A pilot study was carried out on ten subjects who were recruited using the inclusion criteria developed by the International Headache Society (IHS). They received two 45-minute massage sessions over a one-week period. Therapeutic effectiveness was evaluated before and after each treatment. The results revealed that there was a significant reduction in CTTH symptoms after the treatment at P < 0.05 (visual analog scale (VAS) before and after the treatment was 6.80 and 2.70, resp.). It was also found that the posttreatment angles of movement in all directions were enhanced at P < 0.05 [17]. The results of the study suggested that the CTTM is likely to be an effective treatment for TTH. Therefore, in the present study, a randomized controlled trial was conducted to determine the effectiveness of the CTTM in the treatment of patients with CTTH in comparison with that of a pharmacological approach.

2. Materials and Methods

2.1. Design

The study design was randomized controlled trial conducted at the Department of Traditional Thai Medicine, Bamnet Narong Hospital, Amphur Bamnet Narong, Chaiyaphum Province, Thailand.

The study was approved by the 1st Ethics Review Committee for Research Involving Human Subjects, Health Science Group, Chulalongkorn University (COA number 052/2557).

2.2. Subjects

The patients aged 18–65 years at Bamnet Narong Hospital diagnosed with CTTH according to the criteria of IHS [1] with the inclusion and exclusion criteria below. The sample consisted of 60 patients with CTTH as identified by the score on the VAS of 4 or above [18]. They were randomly assigned to the treatment group or the control group, each with 30 subjects.

The main inclusion criterion was CTTH diagnosed by criteria of IHS [1], for any of the following: headache occurs on ≥15 days per month on average for over six months; headache lasts hours and could also be continuous, and patient suffers from at least two of the following symptoms: (a) bilateral location, (b) pressing/tightening (nonpulsating) quality, (c) mild or moderate intensity, and (d) not being aggravated by routine physical activity such as walking or climbing stairs and experiencing headache without the following symptoms: (a) no more than one of the following: photophobia, phonophobia, or mild nausea; (b) neither moderate nor severe nausea nor vomiting, not being attributed to another disorder, suffering from headaches at least twice a week, experiencing pain with a severity of greater than or equal to 4 on the VAS, being willing to participate, no prior experience with the CTTM, amitriptyline, and other treatments, or prior experience dating back more than 1 week.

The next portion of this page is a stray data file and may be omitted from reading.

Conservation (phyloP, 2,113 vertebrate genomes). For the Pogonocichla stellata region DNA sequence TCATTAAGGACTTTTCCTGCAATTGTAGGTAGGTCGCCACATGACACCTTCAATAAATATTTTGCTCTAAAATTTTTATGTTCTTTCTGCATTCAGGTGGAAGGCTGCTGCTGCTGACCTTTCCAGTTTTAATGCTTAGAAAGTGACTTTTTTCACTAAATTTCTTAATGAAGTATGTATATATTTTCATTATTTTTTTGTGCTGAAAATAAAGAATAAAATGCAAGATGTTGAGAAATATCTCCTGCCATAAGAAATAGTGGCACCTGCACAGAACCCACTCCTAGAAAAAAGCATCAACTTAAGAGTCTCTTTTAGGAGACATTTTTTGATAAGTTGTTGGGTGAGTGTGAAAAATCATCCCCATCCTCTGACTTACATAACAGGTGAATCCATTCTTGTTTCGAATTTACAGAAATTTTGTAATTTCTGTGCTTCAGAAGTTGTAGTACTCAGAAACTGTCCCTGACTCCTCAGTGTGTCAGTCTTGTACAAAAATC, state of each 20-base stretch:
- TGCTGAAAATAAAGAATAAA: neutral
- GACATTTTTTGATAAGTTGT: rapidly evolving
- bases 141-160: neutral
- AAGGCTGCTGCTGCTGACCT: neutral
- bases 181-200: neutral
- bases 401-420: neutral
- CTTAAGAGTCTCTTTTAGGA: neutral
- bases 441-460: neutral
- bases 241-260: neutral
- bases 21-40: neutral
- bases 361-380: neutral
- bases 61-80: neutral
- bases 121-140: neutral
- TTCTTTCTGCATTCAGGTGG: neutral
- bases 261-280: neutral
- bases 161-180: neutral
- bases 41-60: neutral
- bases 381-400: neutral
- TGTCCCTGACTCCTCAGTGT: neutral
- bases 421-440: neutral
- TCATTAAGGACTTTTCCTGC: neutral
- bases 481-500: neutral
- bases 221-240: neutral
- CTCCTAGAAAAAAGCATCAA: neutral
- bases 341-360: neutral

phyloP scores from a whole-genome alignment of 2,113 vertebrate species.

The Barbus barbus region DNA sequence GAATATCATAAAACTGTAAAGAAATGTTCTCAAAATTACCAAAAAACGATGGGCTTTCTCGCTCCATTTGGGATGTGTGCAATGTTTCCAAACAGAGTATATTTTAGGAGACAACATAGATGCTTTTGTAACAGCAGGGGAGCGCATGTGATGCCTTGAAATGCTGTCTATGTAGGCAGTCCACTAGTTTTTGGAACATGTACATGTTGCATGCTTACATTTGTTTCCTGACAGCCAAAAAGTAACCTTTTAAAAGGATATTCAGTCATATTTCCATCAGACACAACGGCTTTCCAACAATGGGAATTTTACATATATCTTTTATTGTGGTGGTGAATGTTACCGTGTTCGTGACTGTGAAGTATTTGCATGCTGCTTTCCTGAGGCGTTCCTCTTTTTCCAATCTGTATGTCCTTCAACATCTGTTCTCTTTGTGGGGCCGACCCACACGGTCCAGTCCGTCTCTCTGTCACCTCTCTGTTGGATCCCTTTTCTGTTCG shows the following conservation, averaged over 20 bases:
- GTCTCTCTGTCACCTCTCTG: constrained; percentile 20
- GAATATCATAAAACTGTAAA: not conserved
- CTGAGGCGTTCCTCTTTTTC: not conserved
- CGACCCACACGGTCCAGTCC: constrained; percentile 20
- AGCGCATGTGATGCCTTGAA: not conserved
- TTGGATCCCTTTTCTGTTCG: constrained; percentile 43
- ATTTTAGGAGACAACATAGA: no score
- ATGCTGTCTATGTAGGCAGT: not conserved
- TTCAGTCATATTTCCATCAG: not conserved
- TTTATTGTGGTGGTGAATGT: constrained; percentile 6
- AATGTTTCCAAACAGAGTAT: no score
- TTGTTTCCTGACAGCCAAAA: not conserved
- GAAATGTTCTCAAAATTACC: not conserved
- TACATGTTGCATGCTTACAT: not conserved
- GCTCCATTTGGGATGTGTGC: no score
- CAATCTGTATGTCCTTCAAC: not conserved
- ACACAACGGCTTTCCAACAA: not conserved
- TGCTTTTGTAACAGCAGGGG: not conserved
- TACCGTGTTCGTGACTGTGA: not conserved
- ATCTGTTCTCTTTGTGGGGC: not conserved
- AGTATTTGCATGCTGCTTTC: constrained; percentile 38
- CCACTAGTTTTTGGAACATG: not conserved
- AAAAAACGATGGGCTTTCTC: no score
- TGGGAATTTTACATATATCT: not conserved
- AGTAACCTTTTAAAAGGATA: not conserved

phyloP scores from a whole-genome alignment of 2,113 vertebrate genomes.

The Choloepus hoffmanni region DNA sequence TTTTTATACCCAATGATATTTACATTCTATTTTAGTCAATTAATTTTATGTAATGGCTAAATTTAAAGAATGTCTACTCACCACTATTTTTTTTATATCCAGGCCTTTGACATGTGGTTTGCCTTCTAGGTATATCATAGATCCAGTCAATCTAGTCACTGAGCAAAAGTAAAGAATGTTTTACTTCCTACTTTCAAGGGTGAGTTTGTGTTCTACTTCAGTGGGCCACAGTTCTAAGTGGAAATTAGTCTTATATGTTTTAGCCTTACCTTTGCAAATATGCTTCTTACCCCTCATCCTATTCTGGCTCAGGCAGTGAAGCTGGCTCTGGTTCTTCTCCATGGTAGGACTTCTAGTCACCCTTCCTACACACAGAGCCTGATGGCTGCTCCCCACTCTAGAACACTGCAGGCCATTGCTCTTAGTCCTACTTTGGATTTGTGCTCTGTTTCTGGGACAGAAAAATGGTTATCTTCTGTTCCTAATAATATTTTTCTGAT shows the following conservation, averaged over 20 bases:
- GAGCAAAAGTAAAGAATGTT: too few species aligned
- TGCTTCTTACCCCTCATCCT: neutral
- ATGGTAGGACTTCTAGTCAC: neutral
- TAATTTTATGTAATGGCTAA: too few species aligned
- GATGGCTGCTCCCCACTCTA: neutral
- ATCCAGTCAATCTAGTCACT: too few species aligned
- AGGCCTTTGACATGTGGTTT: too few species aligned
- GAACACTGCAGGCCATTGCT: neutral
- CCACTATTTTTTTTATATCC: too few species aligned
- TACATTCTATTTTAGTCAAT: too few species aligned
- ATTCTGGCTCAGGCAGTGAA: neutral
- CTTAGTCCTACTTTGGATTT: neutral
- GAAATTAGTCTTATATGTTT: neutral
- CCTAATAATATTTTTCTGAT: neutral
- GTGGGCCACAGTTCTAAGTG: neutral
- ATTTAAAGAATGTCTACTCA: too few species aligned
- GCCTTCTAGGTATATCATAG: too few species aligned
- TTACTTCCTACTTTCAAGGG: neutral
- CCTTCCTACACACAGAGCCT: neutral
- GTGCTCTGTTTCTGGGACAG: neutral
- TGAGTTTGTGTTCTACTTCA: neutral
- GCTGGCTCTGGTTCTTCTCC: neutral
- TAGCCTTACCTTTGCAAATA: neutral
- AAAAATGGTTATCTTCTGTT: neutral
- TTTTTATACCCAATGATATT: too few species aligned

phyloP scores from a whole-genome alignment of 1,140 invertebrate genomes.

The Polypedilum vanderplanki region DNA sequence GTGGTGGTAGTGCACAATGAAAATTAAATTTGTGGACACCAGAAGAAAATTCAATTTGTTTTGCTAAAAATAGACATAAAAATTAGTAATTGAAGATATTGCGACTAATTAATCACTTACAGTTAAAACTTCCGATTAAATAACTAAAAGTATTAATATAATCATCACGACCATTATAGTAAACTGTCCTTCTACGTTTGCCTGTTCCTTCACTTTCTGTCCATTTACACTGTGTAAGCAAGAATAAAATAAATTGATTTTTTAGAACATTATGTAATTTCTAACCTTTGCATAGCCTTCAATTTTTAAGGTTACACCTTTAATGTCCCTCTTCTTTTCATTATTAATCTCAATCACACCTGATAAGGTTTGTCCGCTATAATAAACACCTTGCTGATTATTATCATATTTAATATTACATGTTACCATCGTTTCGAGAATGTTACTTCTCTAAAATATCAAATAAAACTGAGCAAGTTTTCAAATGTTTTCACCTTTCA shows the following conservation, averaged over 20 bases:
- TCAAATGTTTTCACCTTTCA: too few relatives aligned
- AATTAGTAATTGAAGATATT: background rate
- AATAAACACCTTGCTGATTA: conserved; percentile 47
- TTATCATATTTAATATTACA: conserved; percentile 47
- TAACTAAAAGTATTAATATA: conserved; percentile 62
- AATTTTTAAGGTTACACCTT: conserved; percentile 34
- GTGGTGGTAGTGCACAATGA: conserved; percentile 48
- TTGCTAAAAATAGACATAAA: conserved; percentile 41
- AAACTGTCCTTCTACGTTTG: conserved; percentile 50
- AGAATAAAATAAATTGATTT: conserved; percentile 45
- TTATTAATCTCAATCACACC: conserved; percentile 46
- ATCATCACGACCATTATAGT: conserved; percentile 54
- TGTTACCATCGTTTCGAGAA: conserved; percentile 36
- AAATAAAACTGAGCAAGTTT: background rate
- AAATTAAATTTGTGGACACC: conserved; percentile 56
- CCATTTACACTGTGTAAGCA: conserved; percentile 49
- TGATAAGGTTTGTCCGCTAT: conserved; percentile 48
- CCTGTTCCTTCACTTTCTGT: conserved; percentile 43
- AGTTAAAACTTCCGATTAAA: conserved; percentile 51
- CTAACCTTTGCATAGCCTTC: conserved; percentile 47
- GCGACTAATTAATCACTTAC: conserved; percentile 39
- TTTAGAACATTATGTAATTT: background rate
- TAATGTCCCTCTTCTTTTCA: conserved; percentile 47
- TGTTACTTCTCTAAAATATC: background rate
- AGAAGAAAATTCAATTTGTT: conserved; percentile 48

Patients were excluded for any of the following: other types of headache not classified as CTTH and history of the following illnesses or disorders: (a) cervical disorders, such as cervical spondylosis, or herniated disc, (b) neurological disorders, such as hemiplegia or paresis, and (c) skin diseases, such as chickenpox or herpes zoster, no communicative ability or inability to follow instructions, and a fever of 38.5°C.

2.3. Assessment and Follow-Up Stage

Outcome measures including the VAS, tissue hardness meter and algometer, and the HRV were assessed before the first treatment; assessment was conducted again in weeks 2 and 4 and follow-up in week 6. The assessor was a licensed physical therapist who was blinded on group allocation of the patients.

2.4. Measurement Instruments

The researchers used measurement instruments as follows.

The VAS is an instrument for measuring perception of current pain, rated from 0 (no pain) to 10 (most severe pain ever experienced). In this study, the VAS was assessed before the first treatment as well as before and after the treatment at week 2 and week 4 and followed up in week 6. Tissue hardness and pressure pain threshold (PPT) were measured using a tissue hardness meter and algometer (OE-220, ITO/JAPAN). Tissue hardness measurement involved pushing the force sensor of the device on the skin over the trapezius muscle until the beep sound was noted and then stopping pushing and reading the recorded number giving the percentage of tissue hardness. PPT was measured using the algometer mode of the device. The 1-cm2 sensor knob was gradually pushed down on the skin over the muscle until the patient feels a little discomfort without pain. At this time, the patient was informed to push the hand-held switch with a beep sound to stop the procedure and read the recorded force for PPT. The reliability of measurement was tested at the beginning of the study and found high for tissue hardness (ICC = 0.97) and PPT (ICC = 0.92). The tissue hardness and the PPT were assessed before the first treatment as well as after the treatment at week 2 and week 4 and followed up in week 6.